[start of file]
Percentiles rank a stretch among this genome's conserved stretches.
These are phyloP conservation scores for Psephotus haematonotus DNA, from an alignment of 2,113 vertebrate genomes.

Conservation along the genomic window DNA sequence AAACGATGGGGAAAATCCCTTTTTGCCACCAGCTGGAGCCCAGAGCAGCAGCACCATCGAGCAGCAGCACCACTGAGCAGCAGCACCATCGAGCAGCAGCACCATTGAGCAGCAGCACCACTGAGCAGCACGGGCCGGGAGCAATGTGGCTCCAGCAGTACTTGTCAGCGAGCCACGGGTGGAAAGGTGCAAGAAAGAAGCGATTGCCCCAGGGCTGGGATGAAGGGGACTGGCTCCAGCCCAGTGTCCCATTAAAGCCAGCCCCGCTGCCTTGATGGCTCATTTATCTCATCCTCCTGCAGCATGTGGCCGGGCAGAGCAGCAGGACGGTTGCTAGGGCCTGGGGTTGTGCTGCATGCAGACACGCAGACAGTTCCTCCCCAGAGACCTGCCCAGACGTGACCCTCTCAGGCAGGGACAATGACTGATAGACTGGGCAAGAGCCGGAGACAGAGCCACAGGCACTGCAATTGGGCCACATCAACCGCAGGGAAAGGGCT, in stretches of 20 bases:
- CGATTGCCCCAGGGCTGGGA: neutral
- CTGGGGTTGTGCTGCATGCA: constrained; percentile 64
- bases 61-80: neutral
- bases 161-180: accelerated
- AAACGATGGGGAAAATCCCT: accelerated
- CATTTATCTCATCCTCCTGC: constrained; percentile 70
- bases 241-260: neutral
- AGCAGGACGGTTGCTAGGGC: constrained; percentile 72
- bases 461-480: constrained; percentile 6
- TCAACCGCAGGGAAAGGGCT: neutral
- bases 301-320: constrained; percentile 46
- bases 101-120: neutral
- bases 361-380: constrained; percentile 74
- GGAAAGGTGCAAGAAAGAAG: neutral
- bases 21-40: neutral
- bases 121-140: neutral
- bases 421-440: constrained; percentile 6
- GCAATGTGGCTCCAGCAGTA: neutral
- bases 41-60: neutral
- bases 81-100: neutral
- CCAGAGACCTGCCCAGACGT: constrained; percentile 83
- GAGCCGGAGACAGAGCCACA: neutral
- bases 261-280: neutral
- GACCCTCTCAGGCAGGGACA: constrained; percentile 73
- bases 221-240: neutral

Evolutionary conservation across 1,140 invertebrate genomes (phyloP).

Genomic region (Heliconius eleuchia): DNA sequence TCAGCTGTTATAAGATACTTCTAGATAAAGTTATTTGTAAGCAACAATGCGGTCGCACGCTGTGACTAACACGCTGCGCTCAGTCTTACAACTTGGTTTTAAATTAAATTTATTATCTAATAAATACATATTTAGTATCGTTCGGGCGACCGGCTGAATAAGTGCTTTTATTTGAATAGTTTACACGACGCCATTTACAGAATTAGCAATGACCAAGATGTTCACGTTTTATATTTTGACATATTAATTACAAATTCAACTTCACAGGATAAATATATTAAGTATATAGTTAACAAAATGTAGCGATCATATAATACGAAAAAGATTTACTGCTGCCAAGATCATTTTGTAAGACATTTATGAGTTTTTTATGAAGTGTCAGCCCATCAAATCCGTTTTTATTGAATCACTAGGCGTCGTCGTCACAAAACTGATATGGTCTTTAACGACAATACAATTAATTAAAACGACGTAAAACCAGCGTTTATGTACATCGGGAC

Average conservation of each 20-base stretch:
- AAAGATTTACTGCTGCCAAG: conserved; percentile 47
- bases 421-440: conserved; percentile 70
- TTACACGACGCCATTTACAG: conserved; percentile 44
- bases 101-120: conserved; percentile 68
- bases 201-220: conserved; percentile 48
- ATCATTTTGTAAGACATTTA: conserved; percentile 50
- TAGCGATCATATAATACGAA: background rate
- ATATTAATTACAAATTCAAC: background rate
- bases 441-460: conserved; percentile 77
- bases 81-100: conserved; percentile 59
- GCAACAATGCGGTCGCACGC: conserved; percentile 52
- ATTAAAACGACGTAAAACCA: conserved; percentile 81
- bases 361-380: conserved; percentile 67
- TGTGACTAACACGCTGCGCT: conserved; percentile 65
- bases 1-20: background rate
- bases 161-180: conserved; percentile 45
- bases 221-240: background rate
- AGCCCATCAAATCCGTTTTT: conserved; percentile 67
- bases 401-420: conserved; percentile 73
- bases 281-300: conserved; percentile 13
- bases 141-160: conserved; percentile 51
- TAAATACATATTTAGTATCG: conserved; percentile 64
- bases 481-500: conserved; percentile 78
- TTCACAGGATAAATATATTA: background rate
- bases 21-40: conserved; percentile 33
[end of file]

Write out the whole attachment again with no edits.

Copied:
Percentiles rank a stretch among this genome's conserved stretches.
These are phyloP conservation scores for Psephotus haematonotus DNA, from an alignment of 2,113 vertebrate genomes.

Conservation along the genomic window DNA sequence AAACGATGGGGAAAATCCCTTTTTGCCACCAGCTGGAGCCCAGAGCAGCAGCACCATCGAGCAGCAGCACCACTGAGCAGCAGCACCATCGAGCAGCAGCACCATTGAGCAGCAGCACCACTGAGCAGCACGGGCCGGGAGCAATGTGGCTCCAGCAGTACTTGTCAGCGAGCCACGGGTGGAAAGGTGCAAGAAAGAAGCGATTGCCCCAGGGCTGGGATGAAGGGGACTGGCTCCAGCCCAGTGTCCCATTAAAGCCAGCCCCGCTGCCTTGATGGCTCATTTATCTCATCCTCCTGCAGCATGTGGCCGGGCAGAGCAGCAGGACGGTTGCTAGGGCCTGGGGTTGTGCTGCATGCAGACACGCAGACAGTTCCTCCCCAGAGACCTGCCCAGACGTGACCCTCTCAGGCAGGGACAATGACTGATAGACTGGGCAAGAGCCGGAGACAGAGCCACAGGCACTGCAATTGGGCCACATCAACCGCAGGGAAAGGGCT, in stretches of 20 bases:
- CGATTGCCCCAGGGCTGGGA: neutral
- CTGGGGTTGTGCTGCATGCA: constrained; percentile 64
- bases 61-80: neutral
- bases 161-180: accelerated
- AAACGATGGGGAAAATCCCT: accelerated
- CATTTATCTCATCCTCCTGC: constrained; percentile 70
- bases 241-260: neutral
- AGCAGGACGGTTGCTAGGGC: constrained; percentile 72
- bases 461-480: constrained; percentile 6
- TCAACCGCAGGGAAAGGGCT: neutral
- bases 301-320: constrained; percentile 46
- bases 101-120: neutral
- bases 361-380: constrained; percentile 74
- GGAAAGGTGCAAGAAAGAAG: neutral
- bases 21-40: neutral
- bases 121-140: neutral
- bases 421-440: constrained; percentile 6
- GCAATGTGGCTCCAGCAGTA: neutral
- bases 41-60: neutral
- bases 81-100: neutral
- CCAGAGACCTGCCCAGACGT: constrained; percentile 83
- GAGCCGGAGACAGAGCCACA: neutral
- bases 261-280: neutral
- GACCCTCTCAGGCAGGGACA: constrained; percentile 73
- bases 221-240: neutral

Evolutionary conservation across 1,140 invertebrate genomes (phyloP).

Genomic region (Heliconius eleuchia): DNA sequence TCAGCTGTTATAAGATACTTCTAGATAAAGTTATTTGTAAGCAACAATGCGGTCGCACGCTGTGACTAACACGCTGCGCTCAGTCTTACAACTTGGTTTTAAATTAAATTTATTATCTAATAAATACATATTTAGTATCGTTCGGGCGACCGGCTGAATAAGTGCTTTTATTTGAATAGTTTACACGACGCCATTTACAGAATTAGCAATGACCAAGATGTTCACGTTTTATATTTTGACATATTAATTACAAATTCAACTTCACAGGATAAATATATTAAGTATATAGTTAACAAAATGTAGCGATCATATAATACGAAAAAGATTTACTGCTGCCAAGATCATTTTGTAAGACATTTATGAGTTTTTTATGAAGTGTCAGCCCATCAAATCCGTTTTTATTGAATCACTAGGCGTCGTCGTCACAAAACTGATATGGTCTTTAACGACAATACAATTAATTAAAACGACGTAAAACCAGCGTTTATGTACATCGGGAC

Average conservation of each 20-base stretch:
- AAAGATTTACTGCTGCCAAG: conserved; percentile 47
- bases 421-440: conserved; percentile 70
- TTACACGACGCCATTTACAG: conserved; percentile 44
- bases 101-120: conserved; percentile 68
- bases 201-220: conserved; percentile 48
- ATCATTTTGTAAGACATTTA: conserved; percentile 50
- TAGCGATCATATAATACGAA: background rate
- ATATTAATTACAAATTCAAC: background rate
- bases 441-460: conserved; percentile 77
- bases 81-100: conserved; percentile 59
- GCAACAATGCGGTCGCACGC: conserved; percentile 52
- ATTAAAACGACGTAAAACCA: conserved; percentile 81
- bases 361-380: conserved; percentile 67
- TGTGACTAACACGCTGCGCT: conserved; percentile 65
- bases 1-20: background rate
- bases 161-180: conserved; percentile 45
- bases 221-240: background rate
- AGCCCATCAAATCCGTTTTT: conserved; percentile 67
- bases 401-420: conserved; percentile 73
- bases 281-300: conserved; percentile 13
- bases 141-160: conserved; percentile 51
- TAAATACATATTTAGTATCG: conserved; percentile 64
- bases 481-500: conserved; percentile 78
- TTCACAGGATAAATATATTA: background rate
- bases 21-40: conserved; percentile 33